Nelson council is planning an increase of 1.5 per cent for sewer and two per cent for water for 2021, amounting to a $17 increase per household, according to the city’s financial officer Colin McClure.
The increase will cover inflation, he said, and it will also contribute to a reserve fund for major work on the city’s sewage treatment plant coming up in the near future.
At council’s December 3 meeting, McClure presented a graph that shows the effect of the 26 km of pipe replacement work the city has been doing since 2005 – that’s 40 per cent of the city’s total of 65 km of water lines.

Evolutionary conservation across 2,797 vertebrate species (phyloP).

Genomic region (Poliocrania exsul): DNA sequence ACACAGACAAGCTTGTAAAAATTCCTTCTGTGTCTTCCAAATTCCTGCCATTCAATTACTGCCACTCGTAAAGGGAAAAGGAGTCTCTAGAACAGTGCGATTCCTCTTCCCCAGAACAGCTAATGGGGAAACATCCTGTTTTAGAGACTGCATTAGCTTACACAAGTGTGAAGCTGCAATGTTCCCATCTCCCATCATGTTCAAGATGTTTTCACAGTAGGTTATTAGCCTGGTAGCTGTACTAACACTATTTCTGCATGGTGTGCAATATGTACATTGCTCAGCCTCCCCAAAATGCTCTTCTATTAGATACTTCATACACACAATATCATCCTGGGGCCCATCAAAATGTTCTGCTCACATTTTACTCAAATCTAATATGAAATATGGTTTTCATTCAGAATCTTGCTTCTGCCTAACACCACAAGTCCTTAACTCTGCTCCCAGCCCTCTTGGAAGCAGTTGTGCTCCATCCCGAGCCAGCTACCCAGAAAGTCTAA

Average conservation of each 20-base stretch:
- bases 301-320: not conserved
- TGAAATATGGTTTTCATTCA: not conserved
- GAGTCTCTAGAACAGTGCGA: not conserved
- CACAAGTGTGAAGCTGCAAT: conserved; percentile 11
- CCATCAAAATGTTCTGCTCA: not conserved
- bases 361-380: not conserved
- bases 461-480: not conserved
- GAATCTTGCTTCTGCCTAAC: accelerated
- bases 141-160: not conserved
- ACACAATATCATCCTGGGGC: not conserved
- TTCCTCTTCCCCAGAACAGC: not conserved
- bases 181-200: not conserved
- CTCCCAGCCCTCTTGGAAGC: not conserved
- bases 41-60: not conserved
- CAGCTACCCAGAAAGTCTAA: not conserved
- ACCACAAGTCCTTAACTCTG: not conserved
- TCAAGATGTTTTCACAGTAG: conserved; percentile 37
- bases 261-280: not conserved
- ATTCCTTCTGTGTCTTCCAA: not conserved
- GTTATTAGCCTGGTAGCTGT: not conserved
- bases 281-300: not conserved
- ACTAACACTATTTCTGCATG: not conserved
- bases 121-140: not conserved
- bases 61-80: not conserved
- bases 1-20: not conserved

As a result, the average maximum usage per day has dropped by 60 per cent, as has the average monthly high usage, simply because of the replacement of leaky pipes.
The winter maximum usage and the winter average usage across the city have dropped by about 33 per cent.
McClure said the steep drops correlate closely to the pipe replacement work.
Plugging leaks in the water system complements another arm of Nelson’s water-saving efforts, the improvement of its water supply, with the goal of counteracting potential drought caused by climate change and wildfire.